We can all look good wearing a hat!!!

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Vintage Borsalino hat

I recently asked one of my friends what was her hat size. She looked at me strangely and the reason why I was asking her is because I have few vintage hats that are too small for me…I was just concerned that my head was oversize…seriously!

A lot of women think that they don’t look good in hats, or are not very adventurous when it comes to wearing something else than a tuque or a baseball hat…

I really believe that anybody can look good in a hat. Here are few tips on how to choose the right hat:

  • Select a hat that works with the shape of your face: For example if you have a round face, pick a hat that has a high crown. If your face is  more of an oblong shape, pick a hat with a wide brim instead.
  • Pick a color that compliments your skin. If you are very fair, do not pick a cream color hat. And don’t forget to try on the light in a natural light
  • Play around with your hair as the hat may look better if your hair is pull back, or in a  pony tail

And if you are serious about wearing a hat, invest in a quality piece. Most of the fashion hats that you buy in department stores are made in factories.  Unless you buy from a famous brand, such as Borsalino (as the vintage feather woman hat that you see above). For example the hat trim should be sewn on and not glued. Also, higher quality hats are usually lined (such as fedora type hats).

I have collected some interesting vintage hats thru the year. I wear some of them, but also use them for display. Remember that proper storage is important: use a hat box in order to keep them away from the sun and dust.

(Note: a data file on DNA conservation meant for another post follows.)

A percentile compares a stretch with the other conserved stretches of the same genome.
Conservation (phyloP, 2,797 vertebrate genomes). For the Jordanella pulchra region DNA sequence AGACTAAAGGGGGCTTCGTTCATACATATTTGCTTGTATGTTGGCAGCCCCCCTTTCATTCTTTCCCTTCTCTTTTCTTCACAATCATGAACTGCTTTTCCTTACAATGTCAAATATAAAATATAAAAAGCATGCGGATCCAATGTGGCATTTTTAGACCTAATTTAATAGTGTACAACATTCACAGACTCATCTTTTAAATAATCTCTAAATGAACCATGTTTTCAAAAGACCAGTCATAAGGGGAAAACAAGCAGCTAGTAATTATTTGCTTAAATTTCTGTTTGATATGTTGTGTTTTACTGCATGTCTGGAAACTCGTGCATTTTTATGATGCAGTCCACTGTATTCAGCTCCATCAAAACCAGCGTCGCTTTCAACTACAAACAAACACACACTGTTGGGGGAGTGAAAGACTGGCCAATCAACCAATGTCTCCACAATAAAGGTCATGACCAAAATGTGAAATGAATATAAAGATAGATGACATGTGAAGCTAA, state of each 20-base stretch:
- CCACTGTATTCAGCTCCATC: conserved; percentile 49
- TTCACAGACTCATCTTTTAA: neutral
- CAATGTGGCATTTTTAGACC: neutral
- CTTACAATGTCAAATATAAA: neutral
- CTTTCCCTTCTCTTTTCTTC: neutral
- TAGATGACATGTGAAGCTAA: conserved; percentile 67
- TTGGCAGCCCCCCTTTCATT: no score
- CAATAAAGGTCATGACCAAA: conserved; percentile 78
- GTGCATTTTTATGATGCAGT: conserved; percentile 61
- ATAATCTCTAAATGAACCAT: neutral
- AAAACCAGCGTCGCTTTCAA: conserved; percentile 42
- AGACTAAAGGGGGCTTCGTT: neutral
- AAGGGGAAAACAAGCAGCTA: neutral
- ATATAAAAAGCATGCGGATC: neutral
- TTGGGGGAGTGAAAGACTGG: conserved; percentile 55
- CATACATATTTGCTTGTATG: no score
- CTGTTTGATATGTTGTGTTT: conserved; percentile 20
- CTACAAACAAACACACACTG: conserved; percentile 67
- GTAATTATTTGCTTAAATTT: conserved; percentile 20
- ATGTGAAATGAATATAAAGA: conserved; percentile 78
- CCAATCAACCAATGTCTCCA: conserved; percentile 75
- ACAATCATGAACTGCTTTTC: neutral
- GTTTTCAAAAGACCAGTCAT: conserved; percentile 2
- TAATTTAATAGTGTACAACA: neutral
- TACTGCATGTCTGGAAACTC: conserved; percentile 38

It takes a confident women to wear a hat, so just go for it! Do you have a favorite style of hat? Maybe a cloche, a derby, or a pill box hat…Please let me know and don’t hesitate to send a photo!

Isabelle V.


Leather resuscitation: or how to give your vintage leather a new life


I collect vintage purses and luggage and I usually have to give them an emergency treatment as they have been neglected.

It is very important to keep your leather items clean and also conditioned. Treat it the same way as you treat your skin…if you neglect it, …it will show!

The best place in Toronto for any kind of leather repair is at The Sandalman Leathercare (www.sandalman.com). They have great expertise and provide an above average customer service. They can recondition your items or they can tell you how to do it yourself. During my last visit, I purchased 3 products (see photo above) that I have been using on all of my leather bags, and it has made a huge difference!

  1. First step: Lexol (leather conditioner) –
  2. Second step: Mermac Mink oil (you may have to repeat this step  multiple times, depending on how dry is your leather)
  3. Third step: Meltonian Leather Lotion (for cleaning and polishing)

You will get more details on each steps when you purchase your products. It’s definitely a wise investment…If you spend $200 or more on a purse, don’t forget to take the time to give it a treatment at least twice a year…and your purse may outlast you!

Isabelle V.

Let’s go to the antique auction!

French antique tables Sep 2014 001It seems that every time that I turn on the television, there is a new program about  antiquing, picking or storage auctions! You may be familiar with  ‘American Pickers’, ‘Canadian Pickers’ or ‘Storage Wars’ etc…One of my favorite is ‘Flea market flip’, as the contestants need to buy various objects, re-purpose them, and sell them at the flea market. The winning team is the one that makes the biggest profit.